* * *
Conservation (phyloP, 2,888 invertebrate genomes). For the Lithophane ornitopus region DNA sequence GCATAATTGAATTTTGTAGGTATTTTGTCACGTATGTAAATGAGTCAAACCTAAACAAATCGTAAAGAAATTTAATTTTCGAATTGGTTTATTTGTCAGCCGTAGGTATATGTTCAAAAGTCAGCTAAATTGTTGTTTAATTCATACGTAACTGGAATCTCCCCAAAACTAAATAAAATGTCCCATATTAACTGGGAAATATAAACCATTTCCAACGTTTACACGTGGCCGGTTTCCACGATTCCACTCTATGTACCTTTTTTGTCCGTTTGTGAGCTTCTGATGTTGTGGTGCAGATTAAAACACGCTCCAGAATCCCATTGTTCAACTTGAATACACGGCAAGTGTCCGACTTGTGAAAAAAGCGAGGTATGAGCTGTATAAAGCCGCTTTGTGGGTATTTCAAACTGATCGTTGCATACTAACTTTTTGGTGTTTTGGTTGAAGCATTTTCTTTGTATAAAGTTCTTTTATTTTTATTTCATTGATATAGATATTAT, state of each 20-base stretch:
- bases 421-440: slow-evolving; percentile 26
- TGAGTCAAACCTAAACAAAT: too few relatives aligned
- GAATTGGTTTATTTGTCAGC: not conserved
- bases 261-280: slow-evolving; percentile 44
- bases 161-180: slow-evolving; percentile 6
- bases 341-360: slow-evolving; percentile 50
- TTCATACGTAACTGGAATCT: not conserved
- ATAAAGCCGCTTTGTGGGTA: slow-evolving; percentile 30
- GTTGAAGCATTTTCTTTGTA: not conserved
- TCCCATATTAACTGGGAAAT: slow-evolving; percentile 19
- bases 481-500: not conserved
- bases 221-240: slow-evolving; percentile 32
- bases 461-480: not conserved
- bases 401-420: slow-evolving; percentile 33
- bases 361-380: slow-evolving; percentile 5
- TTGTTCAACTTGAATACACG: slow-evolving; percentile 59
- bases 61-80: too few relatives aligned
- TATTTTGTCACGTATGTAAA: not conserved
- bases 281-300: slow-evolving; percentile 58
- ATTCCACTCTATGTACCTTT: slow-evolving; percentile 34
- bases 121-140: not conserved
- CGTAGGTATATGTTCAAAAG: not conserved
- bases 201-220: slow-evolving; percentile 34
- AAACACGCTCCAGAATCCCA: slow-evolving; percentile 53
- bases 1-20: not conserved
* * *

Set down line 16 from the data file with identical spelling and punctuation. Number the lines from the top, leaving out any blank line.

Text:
- bases 361-380: slow-evolving; percentile 5